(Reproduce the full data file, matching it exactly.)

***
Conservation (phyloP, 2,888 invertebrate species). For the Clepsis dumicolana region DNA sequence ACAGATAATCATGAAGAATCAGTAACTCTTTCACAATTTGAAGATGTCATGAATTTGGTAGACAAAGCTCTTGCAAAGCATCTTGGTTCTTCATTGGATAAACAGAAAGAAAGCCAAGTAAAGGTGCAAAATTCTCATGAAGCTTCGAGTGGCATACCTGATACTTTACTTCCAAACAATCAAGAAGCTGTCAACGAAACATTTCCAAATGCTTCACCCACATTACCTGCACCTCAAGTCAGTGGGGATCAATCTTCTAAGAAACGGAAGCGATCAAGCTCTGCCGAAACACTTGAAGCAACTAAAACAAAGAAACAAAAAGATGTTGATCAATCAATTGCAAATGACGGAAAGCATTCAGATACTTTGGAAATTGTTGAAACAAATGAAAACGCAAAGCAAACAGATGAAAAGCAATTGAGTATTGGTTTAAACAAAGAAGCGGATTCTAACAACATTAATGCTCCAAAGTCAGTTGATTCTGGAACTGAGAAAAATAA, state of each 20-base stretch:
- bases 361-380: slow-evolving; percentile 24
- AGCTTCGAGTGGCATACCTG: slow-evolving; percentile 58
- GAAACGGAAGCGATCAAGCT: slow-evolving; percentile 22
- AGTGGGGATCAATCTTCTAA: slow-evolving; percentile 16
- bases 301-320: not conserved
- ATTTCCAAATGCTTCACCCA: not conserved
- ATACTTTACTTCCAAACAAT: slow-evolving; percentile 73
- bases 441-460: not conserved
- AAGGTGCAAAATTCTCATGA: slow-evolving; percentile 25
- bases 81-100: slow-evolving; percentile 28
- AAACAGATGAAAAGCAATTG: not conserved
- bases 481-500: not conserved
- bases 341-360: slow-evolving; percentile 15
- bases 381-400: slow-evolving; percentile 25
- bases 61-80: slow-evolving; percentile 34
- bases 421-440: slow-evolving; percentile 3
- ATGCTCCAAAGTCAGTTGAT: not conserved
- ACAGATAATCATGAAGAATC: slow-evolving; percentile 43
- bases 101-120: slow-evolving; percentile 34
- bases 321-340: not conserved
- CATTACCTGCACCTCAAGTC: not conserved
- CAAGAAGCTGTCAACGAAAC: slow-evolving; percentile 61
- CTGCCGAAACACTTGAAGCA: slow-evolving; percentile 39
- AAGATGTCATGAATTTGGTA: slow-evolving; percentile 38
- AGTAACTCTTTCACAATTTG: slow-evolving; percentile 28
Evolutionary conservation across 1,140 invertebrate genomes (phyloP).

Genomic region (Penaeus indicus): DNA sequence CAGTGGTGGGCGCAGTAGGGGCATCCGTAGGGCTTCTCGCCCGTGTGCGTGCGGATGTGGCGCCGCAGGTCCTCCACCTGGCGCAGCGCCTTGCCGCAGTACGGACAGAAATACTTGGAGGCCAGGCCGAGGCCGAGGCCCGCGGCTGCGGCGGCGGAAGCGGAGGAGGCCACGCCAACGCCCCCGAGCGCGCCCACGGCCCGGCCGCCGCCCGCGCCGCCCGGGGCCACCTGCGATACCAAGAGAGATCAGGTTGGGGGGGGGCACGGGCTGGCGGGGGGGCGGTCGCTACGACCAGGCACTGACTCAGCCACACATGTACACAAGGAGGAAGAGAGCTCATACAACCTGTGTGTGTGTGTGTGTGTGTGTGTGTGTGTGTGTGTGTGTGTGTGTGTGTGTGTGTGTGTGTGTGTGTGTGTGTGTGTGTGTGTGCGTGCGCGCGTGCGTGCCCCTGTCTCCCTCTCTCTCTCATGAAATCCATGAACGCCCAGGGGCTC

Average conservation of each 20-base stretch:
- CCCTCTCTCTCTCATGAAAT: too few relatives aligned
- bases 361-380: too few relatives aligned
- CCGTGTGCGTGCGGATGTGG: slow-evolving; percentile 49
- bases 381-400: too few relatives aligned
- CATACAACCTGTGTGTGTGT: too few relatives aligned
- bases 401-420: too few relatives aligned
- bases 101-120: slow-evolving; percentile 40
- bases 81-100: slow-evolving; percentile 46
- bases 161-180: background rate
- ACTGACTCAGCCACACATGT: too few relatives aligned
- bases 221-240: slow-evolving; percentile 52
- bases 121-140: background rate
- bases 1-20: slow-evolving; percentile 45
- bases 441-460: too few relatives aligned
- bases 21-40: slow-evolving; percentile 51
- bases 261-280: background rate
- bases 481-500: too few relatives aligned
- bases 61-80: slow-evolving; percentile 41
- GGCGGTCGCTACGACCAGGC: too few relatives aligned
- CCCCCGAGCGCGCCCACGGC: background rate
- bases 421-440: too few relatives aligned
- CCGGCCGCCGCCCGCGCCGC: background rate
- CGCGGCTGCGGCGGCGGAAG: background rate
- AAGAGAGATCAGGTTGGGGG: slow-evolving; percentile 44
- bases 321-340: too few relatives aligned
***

Conservation (phyloP, 2,888 invertebrate species). For the Clepsis dumicolana region DNA sequence ACAGATAATCATGAAGAATCAGTAACTCTTTCACAATTTGAAGATGTCATGAATTTGGTAGACAAAGCTCTTGCAAAGCATCTTGGTTCTTCATTGGATAAACAGAAAGAAAGCCAAGTAAAGGTGCAAAATTCTCATGAAGCTTCGAGTGGCATACCTGATACTTTACTTCCAAACAATCAAGAAGCTGTCAACGAAACATTTCCAAATGCTTCACCCACATTACCTGCACCTCAAGTCAGTGGGGATCAATCTTCTAAGAAACGGAAGCGATCAAGCTCTGCCGAAACACTTGAAGCAACTAAAACAAAGAAACAAAAAGATGTTGATCAATCAATTGCAAATGACGGAAAGCATTCAGATACTTTGGAAATTGTTGAAACAAATGAAAACGCAAAGCAAACAGATGAAAAGCAATTGAGTATTGGTTTAAACAAAGAAGCGGATTCTAACAACATTAATGCTCCAAAGTCAGTTGATTCTGGAACTGAGAAAAATAA, state of each 20-base stretch:
- bases 361-380: slow-evolving; percentile 24
- AGCTTCGAGTGGCATACCTG: slow-evolving; percentile 58
- GAAACGGAAGCGATCAAGCT: slow-evolving; percentile 22
- AGTGGGGATCAATCTTCTAA: slow-evolving; percentile 16
- bases 301-320: not conserved
- ATTTCCAAATGCTTCACCCA: not conserved
- ATACTTTACTTCCAAACAAT: slow-evolving; percentile 73
- bases 441-460: not conserved
- AAGGTGCAAAATTCTCATGA: slow-evolving; percentile 25
- bases 81-100: slow-evolving; percentile 28
- AAACAGATGAAAAGCAATTG: not conserved
- bases 481-500: not conserved
- bases 341-360: slow-evolving; percentile 15
- bases 381-400: slow-evolving; percentile 25
- bases 61-80: slow-evolving; percentile 34
- bases 421-440: slow-evolving; percentile 3
- ATGCTCCAAAGTCAGTTGAT: not conserved
- ACAGATAATCATGAAGAATC: slow-evolving; percentile 43
- bases 101-120: slow-evolving; percentile 34
- bases 321-340: not conserved
- CATTACCTGCACCTCAAGTC: not conserved
- CAAGAAGCTGTCAACGAAAC: slow-evolving; percentile 61
- CTGCCGAAACACTTGAAGCA: slow-evolving; percentile 39
- AAGATGTCATGAATTTGGTA: slow-evolving; percentile 38
- AGTAACTCTTTCACAATTTG: slow-evolving; percentile 28
Evolutionary conservation across 1,140 invertebrate genomes (phyloP).

Genomic region (Penaeus indicus): DNA sequence CAGTGGTGGGCGCAGTAGGGGCATCCGTAGGGCTTCTCGCCCGTGTGCGTGCGGATGTGGCGCCGCAGGTCCTCCACCTGGCGCAGCGCCTTGCCGCAGTACGGACAGAAATACTTGGAGGCCAGGCCGAGGCCGAGGCCCGCGGCTGCGGCGGCGGAAGCGGAGGAGGCCACGCCAACGCCCCCGAGCGCGCCCACGGCCCGGCCGCCGCCCGCGCCGCCCGGGGCCACCTGCGATACCAAGAGAGATCAGGTTGGGGGGGGGCACGGGCTGGCGGGGGGGCGGTCGCTACGACCAGGCACTGACTCAGCCACACATGTACACAAGGAGGAAGAGAGCTCATACAACCTGTGTGTGTGTGTGTGTGTGTGTGTGTGTGTGTGTGTGTGTGTGTGTGTGTGTGTGTGTGTGTGTGTGTGTGTGTGTGTGTGTGTGCGTGCGCGCGTGCGTGCCCCTGTCTCCCTCTCTCTCTCATGAAATCCATGAACGCCCAGGGGCTC

Average conservation of each 20-base stretch:
- CCCTCTCTCTCTCATGAAAT: too few relatives aligned
- bases 361-380: too few relatives aligned
- CCGTGTGCGTGCGGATGTGG: slow-evolving; percentile 49
- bases 381-400: too few relatives aligned
- CATACAACCTGTGTGTGTGT: too few relatives aligned
- bases 401-420: too few relatives aligned
- bases 101-120: slow-evolving; percentile 40
- bases 81-100: slow-evolving; percentile 46
- bases 161-180: background rate
- ACTGACTCAGCCACACATGT: too few relatives aligned
- bases 221-240: slow-evolving; percentile 52
- bases 121-140: background rate
- bases 1-20: slow-evolving; percentile 45
- bases 441-460: too few relatives aligned
- bases 21-40: slow-evolving; percentile 51
- bases 261-280: background rate
- bases 481-500: too few relatives aligned
- bases 61-80: slow-evolving; percentile 41
- GGCGGTCGCTACGACCAGGC: too few relatives aligned
- CCCCCGAGCGCGCCCACGGC: background rate
- bases 421-440: too few relatives aligned
- CCGGCCGCCGCCCGCGCCGC: background rate
- CGCGGCTGCGGCGGCGGAAG: background rate
- AAGAGAGATCAGGTTGGGGG: slow-evolving; percentile 44
- bases 321-340: too few relatives aligned